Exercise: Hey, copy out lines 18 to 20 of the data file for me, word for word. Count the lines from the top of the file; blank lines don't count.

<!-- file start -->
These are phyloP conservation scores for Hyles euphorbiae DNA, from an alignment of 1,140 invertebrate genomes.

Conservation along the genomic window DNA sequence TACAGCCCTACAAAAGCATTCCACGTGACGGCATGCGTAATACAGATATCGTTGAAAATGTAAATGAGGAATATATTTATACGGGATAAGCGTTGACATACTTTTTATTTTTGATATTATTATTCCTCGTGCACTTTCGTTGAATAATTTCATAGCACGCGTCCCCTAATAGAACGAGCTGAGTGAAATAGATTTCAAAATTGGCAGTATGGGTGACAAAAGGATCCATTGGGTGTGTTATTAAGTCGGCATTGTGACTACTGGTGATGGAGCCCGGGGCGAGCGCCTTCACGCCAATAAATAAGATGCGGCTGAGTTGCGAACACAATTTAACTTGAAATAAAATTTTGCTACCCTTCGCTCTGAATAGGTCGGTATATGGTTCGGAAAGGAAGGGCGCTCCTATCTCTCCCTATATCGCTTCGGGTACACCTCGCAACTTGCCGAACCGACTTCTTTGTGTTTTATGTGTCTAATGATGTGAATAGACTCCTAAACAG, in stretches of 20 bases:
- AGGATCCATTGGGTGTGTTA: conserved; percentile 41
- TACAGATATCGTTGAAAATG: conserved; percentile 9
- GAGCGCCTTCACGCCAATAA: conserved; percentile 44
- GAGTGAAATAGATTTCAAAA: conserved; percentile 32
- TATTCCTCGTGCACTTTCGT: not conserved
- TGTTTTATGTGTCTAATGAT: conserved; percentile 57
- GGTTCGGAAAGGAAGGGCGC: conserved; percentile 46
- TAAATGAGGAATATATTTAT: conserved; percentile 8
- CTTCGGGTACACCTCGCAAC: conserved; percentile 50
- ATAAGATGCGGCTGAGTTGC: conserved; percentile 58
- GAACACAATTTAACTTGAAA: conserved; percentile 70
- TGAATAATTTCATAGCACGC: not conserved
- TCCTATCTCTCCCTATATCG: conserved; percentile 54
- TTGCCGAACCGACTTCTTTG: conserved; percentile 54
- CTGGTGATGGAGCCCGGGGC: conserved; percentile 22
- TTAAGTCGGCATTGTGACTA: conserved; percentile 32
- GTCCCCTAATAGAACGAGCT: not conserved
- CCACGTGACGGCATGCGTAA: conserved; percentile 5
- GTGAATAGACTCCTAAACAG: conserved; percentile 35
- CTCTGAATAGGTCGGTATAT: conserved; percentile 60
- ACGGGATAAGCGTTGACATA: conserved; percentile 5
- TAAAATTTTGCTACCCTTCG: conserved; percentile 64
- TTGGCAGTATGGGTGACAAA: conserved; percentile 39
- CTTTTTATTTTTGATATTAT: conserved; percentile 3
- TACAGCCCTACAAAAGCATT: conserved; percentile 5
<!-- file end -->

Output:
- TTAAGTCGGCATTGTGACTA: conserved; percentile 32
- GTCCCCTAATAGAACGAGCT: not conserved
- CCACGTGACGGCATGCGTAA: conserved; percentile 5